Friday, June 8, 2012

HJRCA 49: What it means and why you should be concerned by Addison Woodward May 9, 2012

HJRCA means House Joint Resolution Constitution Amendment, and HJRCA 49 sailed through the House and the Senate. Only two no votes were cast and that was in the Senate. HJRCA 49 was introduced by Speaker Madigan with the support of the Senate President.

The amendment introduces the term “emolument increase.” That term refers to the “creation of a new or enhancement of an existing advantage, profit or gain that an official or employee receives by virtue of holding office or employment including, but not limited to, compensated time off, bonuses, incentives, or other forms of compensation.” In its simplest terms, it means for any increase in an annuity or pension a super majority vote of the House and Senate (60%) is needed. 

Further, it requires a three-fifths vote of any governing board of any unit of local government or school district or any agency for a beneficial determination. In short, anything other than a salary or wage increase that could increase a pension or annuity would need a 60% vote supporting the increase from the governing body and/or both chambers of the General Assembly.

Why should you be concerned?  Most immediately the COLA could be considered an increase in your pension. I am sure one or more lawmakers might make the argument that since the COLA increases your pension that ‘granting” a COLA for a particular year would require a 60% vote in support of such action.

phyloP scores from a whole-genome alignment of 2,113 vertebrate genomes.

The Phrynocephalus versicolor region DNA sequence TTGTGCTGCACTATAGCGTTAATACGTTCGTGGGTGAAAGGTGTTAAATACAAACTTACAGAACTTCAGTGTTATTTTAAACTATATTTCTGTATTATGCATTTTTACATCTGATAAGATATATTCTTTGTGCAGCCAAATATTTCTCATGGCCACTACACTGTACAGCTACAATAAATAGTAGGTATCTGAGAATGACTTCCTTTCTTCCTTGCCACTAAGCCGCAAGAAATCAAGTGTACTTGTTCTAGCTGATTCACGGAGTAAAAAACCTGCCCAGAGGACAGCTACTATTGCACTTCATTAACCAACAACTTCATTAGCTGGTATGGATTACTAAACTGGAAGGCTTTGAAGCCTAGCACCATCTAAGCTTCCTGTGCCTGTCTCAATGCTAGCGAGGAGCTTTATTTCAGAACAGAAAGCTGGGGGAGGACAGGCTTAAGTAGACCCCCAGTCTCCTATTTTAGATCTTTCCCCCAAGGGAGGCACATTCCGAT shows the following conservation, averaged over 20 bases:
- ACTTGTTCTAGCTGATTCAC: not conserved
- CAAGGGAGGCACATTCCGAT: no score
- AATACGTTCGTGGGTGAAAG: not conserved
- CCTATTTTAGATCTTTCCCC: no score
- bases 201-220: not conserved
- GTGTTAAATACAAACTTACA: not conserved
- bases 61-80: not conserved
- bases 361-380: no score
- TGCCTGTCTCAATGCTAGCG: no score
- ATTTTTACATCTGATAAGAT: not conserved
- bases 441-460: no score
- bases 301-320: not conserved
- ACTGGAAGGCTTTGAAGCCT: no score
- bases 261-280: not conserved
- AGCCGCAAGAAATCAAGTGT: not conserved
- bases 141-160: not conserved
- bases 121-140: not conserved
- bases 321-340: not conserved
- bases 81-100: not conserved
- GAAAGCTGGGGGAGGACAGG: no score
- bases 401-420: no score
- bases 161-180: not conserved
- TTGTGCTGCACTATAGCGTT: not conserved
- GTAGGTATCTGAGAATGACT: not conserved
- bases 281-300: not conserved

Any change to some of the worst provisions of the new pension law impacting recently hired employees would need a 60% vote in favor of relaxed provisions of that bill. That is what is meant by “beneficial determination.” Remember new employees must work until age 67 or be penalized 6% a year for retiring before that. The COLA is also reduced and does not compound, and there is a cap on pensions of $106,800.

Finally, there is this to consider: “Nothing in this section shall prevent the passage or adoption of any law, ordinance, resolution, rule, policy, or practice that further restricts the ability to provide a 'benefit increase,' 'emolument increase' or 'beneficial determination' as those terms are used under this section." It is this provision that many believe will be used to neutralize the pension protection clause. Actually this clause may supersede the pension protection clause since it is an amendment.

Do you get the picture? Benefits that retirees currently enjoy and benefits that current employees are looking forward to enjoy are in extreme jeopardy. Furthermore, the pension provisions that impact new employees in deleterious ways will be much more difficult to change, as will any new pension changes that occur between now and January 9, 2013, if this amendment is supported by the voters this fall.

It is incumbent upon you and your family, friends and any public employee you know to vote NO on this amendment on November 6th.  VOTE NO ON HJRCA 49!

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